Note: ZTE did not respond to requests for supplemental information or for a review of the draft contents of this research. Therefore, Gartner analysis is based on other credible sources, including public information and discussions with Gartner clients that use ZTE products/solutions.
- ZTE provides comprehensive coverage across all IRCM functions, with flexible delivery and pricing options and adherence to standards and guidelines, such as TM Forum specifications.
- Evidence exists of the high scalability of ZTE's charging platform based on the number of subscribers supported on a single instance.
- ZTE's new organizational structure with more autonomy for local and regional teams positions it to make inroads into new markets, especially in Western Europe. The Middle East and Africa, as well as Asia/Pacific, seem well-covered in terms of presence.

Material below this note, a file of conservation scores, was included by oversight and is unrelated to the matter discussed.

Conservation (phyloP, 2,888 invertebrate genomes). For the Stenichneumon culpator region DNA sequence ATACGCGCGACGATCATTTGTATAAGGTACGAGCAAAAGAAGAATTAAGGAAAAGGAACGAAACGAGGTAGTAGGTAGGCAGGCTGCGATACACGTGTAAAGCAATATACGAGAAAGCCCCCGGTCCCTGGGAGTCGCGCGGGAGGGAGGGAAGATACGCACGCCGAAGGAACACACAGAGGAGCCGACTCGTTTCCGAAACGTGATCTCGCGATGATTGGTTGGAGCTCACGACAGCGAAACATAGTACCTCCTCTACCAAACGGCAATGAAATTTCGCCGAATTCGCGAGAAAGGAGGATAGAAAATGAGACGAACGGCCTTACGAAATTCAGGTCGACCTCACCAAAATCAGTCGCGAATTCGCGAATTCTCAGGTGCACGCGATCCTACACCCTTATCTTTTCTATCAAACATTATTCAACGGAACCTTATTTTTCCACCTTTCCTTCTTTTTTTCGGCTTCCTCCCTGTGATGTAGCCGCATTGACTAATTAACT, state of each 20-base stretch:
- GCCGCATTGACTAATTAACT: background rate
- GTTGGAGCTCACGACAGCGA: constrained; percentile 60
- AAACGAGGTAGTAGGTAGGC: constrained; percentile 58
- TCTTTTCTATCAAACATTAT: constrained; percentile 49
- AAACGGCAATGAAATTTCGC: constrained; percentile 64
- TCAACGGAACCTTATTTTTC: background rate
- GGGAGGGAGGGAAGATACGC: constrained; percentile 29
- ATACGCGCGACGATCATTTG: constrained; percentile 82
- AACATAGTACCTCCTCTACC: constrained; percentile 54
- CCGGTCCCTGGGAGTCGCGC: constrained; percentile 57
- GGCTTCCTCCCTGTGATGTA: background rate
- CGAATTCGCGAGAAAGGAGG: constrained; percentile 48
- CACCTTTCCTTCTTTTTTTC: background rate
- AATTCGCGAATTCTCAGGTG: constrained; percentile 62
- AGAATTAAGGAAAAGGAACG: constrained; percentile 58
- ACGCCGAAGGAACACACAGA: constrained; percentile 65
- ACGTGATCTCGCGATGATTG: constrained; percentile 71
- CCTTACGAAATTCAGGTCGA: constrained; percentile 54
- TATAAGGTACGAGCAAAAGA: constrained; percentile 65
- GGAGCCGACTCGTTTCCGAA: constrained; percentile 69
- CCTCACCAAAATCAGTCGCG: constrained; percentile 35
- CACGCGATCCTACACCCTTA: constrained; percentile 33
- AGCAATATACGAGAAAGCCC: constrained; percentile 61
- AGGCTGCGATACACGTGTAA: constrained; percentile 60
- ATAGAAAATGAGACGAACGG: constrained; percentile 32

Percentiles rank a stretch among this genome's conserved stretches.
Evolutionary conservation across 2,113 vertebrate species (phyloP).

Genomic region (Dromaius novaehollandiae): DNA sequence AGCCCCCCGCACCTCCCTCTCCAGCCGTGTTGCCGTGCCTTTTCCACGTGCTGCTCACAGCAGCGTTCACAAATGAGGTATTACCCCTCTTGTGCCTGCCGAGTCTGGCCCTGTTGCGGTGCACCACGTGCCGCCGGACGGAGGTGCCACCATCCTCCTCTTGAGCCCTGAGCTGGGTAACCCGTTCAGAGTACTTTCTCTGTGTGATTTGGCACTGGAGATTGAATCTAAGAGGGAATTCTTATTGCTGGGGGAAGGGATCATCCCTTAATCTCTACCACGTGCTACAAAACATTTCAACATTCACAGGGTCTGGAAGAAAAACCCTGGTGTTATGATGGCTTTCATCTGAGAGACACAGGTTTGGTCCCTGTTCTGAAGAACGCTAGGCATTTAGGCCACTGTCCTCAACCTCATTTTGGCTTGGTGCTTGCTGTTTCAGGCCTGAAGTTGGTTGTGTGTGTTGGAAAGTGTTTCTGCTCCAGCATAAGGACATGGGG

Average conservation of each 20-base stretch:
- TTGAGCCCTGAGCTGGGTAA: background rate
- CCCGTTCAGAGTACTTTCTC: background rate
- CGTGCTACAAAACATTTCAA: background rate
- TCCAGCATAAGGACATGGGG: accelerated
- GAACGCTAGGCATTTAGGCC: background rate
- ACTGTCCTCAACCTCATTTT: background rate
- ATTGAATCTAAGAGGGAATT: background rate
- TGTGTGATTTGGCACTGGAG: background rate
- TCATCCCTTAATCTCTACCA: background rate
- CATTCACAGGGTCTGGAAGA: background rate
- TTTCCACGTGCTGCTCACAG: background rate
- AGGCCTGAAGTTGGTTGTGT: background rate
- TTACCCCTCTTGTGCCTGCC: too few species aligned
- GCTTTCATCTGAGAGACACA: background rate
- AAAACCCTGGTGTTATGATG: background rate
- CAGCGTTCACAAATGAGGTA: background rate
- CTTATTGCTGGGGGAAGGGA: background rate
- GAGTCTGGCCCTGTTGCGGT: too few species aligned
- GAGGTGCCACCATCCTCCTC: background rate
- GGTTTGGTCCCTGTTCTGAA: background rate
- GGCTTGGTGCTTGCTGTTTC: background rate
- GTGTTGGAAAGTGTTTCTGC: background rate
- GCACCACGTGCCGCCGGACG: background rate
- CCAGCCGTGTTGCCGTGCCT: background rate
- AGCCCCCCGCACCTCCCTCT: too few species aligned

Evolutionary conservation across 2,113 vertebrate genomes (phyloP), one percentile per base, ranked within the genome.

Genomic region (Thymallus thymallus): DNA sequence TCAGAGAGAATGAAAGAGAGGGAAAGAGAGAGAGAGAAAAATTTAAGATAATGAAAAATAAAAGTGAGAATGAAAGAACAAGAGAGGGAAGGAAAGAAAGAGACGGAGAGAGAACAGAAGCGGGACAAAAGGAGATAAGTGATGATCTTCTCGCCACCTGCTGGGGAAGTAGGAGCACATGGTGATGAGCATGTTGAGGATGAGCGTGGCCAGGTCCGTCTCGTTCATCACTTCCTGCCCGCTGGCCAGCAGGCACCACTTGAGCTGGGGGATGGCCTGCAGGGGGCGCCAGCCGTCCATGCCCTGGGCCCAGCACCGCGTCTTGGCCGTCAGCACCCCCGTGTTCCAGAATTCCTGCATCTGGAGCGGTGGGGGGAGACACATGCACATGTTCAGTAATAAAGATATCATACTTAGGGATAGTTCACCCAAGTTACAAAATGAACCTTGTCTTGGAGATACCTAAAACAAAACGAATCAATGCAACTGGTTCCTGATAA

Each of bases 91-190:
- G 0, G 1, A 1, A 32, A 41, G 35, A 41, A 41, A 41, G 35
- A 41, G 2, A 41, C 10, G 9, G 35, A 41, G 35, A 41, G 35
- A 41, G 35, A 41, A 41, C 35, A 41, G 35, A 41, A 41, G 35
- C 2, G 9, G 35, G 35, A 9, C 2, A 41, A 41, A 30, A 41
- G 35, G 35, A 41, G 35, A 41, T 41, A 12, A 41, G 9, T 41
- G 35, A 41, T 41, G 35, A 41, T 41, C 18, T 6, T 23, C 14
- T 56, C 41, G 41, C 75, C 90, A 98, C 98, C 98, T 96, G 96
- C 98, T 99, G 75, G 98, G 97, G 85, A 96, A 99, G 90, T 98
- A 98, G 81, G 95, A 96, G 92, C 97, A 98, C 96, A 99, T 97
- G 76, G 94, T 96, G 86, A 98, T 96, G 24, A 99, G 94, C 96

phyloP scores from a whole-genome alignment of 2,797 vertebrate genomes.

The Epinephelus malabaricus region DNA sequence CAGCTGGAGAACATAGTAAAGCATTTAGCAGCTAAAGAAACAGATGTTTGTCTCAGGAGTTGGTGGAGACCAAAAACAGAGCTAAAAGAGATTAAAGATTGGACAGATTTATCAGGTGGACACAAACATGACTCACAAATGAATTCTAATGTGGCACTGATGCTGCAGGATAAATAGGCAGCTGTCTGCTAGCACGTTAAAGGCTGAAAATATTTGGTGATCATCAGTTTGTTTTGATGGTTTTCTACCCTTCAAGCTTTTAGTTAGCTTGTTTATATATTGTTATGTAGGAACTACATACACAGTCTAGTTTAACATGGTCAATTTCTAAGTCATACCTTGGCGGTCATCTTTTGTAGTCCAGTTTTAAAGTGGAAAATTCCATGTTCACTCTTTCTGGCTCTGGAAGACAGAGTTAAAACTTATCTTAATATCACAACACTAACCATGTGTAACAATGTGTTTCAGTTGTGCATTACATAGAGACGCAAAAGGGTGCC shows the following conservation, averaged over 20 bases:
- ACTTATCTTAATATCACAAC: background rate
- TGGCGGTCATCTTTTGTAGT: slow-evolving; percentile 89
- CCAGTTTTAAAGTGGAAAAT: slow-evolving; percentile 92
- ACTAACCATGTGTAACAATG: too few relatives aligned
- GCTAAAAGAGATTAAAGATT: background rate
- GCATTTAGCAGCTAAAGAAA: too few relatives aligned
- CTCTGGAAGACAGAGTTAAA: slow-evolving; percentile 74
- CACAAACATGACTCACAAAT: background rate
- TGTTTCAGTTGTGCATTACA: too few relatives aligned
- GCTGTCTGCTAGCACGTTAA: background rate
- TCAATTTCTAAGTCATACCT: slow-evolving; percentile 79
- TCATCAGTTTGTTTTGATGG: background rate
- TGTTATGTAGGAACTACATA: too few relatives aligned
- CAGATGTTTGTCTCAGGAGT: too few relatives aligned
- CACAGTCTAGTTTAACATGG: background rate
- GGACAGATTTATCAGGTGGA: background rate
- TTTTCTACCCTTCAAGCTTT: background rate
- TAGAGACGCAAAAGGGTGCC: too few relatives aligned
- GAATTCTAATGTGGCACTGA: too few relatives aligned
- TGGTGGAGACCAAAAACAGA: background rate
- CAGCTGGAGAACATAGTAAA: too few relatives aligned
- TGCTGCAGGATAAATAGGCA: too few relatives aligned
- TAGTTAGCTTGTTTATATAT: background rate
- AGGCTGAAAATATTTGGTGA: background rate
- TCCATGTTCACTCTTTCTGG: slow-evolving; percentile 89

- ZTE has a limited SI partner ecosystem, with Atos and Indra as the only two certified partners.
- Its product marketing is centered on technology and R&D capability, rather than emphasizing the effectiveness of its IRCM solution offerings to address CSPs' business concerns.
- ZTE lacks significant mind share outside its home country and region. It may face difficulty competing with stronger international players as it makes forays into new markets.
We review and adjust our inclusion criteria for Magic Quadrants and MarketScopes as markets change. As a result of these adjustments, the mix of vendors in any Magic Quadrant or MarketScope may change over time. A vendor appearing in a Magic Quadrant or MarketScope one year and not the next does not necessarily indicate that we have changed our opinion of that vendor. This may be a reflection of a change in the market and, therefore, changed evaluation criteria, or a change of focus by a vendor.